81-Reducing the Customer’s Hassle Factor??

I’ve done it. I’m sure you have as well. In fact, virtually everyone has done it at one time or another. What is the “it”? You call for customer assistance or information and you get…India or the Philippines. Both India and the Philippines are fine countries. They both have much to admire. But their ability to speak English clearly to an American listener is, by most accounts, limited. They do speak English, though, and they ask for little in compensation in return. So, many companies have shifted their customer service, especially consumer customer service, offshore to these countries.

All has not gone swimmingly, though. Dell Computer, for one, had to bring back its business (that is, the larger customers in the market) customer service to the U.S. because of many complaints. The consumer service remains offshore. I wonder if there is a connection with Dell’s weakness in the consumer market?

Perhaps the tide is turning. Recently, United Airlines announced that it was dropping an Indian customer call center that handled customer observations or complaints. Instead, phone reservation agents in Chicago and Honolulu will be cross-trained to respond to written customer feedback. Yes, I’m sure you caught that. The customer now has to write. (See the Perspective, “Failure Shifts More Share than Success” on StrategyStreet.com.)

United Airlines has stopped publishing its customer relations phone number. That is the number that used to go to India. Instead, customers now have to send an email or a letter to complain. Of course, the United Reservation Center in Detroit, which covers United’s largest customers, will continue to take phone calls of complaining customers. (See the Symptom and Implication, “Competitors are emphasizing reliability in product quality” on StrategyStreet.com.)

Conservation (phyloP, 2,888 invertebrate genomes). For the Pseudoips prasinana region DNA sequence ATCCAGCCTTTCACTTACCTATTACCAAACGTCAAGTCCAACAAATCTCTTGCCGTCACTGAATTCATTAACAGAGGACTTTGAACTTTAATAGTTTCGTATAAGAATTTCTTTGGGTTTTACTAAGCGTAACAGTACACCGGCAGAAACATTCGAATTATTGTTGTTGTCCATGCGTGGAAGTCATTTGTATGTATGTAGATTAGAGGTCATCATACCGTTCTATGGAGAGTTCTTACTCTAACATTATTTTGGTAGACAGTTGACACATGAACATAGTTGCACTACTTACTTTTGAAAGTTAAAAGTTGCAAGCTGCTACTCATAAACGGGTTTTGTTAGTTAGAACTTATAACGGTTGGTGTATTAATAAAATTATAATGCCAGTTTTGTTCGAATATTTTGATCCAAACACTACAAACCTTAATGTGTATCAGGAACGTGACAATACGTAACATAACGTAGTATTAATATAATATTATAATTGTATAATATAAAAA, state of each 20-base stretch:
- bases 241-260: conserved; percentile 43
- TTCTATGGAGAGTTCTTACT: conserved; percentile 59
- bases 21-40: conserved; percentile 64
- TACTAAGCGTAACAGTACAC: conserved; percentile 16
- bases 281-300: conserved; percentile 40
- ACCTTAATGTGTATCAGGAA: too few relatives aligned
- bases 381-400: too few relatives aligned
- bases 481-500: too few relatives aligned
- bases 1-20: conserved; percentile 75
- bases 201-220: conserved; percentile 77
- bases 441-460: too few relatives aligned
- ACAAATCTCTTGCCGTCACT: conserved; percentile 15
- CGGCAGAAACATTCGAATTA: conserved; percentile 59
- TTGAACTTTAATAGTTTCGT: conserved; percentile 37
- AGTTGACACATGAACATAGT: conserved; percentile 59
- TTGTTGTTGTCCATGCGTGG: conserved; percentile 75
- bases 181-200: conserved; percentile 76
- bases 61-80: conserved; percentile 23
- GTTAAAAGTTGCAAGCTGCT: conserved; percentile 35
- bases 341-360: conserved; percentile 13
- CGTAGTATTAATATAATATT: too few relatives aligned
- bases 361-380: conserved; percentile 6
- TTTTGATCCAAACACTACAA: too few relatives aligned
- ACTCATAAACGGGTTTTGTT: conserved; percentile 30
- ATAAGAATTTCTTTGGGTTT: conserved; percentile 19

Maybe the tide has not turned after all.

Posted 2/19/09


Each of United Airlines and Dell Computers now offers a number of ways for a consumer to contact the company with complaints or problems, including telephone and web support. Unfortunately, neither Dell nor United are anything better than middle of the pack in customer service in 2022.

A 2022 evaluation of the quality of customer service in airlines had the following ratings for each of the major airlines, with a possible score of 100: Delta 75.77, Southwest 67.0, American Airlines 52.59, and United Airlines 49.65.  These composite scores considered 4 measures of customer service: on time arrival, percentage of canceled flights, mishandled baggage and customer complaints.  Looking only at monthly customer complaints per 10,000 passengers revealed the following numbers for the 4 major airlines: United .42, American .21, Delta .11 and Southwest .06.

J. D. Power’s 2021 rating of airlines ranked the top 4 airlines as follows: number 1, Delta; number 2, Southwest Airlines; number 5, United and number 6, American.

Dell has call centers in 13 countries (Brazil, Bulgaria, China, Costa Rica, Finland, Holland, India, Malaysia, Morocco, Panama, Philippines, Romania and Slovakia), which is how most of their call lines are open 24/7.

A 2020 analysis of laptop computer customer support, considering both web support and phone support with a total of 100 points available ranked Dell number 8 with 68 points.  It was ahead of HP with 61 points but behind Lenovo with 70 points, Microsoft scored 74 points and Apple 85 points.

Philippines and India remain by far the largest locations for foreign call centers serving US corporations.  In 2021, the Philippines overtook India as the largest call center country.  Its growth rate, at 30% per year, is also 2 times that of India, which falls in the 10 to 15% per year range.  Driving this growth is the economic fact that US call center workers make much more than their Filipino counterparts earn.  One US based call center employee might cost a business an average of $20 an hour.  One in India would cost $12 an hour.  In Philippines, about $5 an hour.

Some of these outsourced call center jobs are slowly returning to the US with the advent of new technology.  With the proliferation of chatbots and natural language interactive voice response (IVR) systems, computers can handle routine customer calls as opposed to foreign workers, allowing human representatives to handle more complex or personal requests on behalf of consumers.

There always seems to be a trade-off between value for the customer and cost to the company. The trade-offs between the two determined the company’s market share and return on investment. See HERE for more on this idea.



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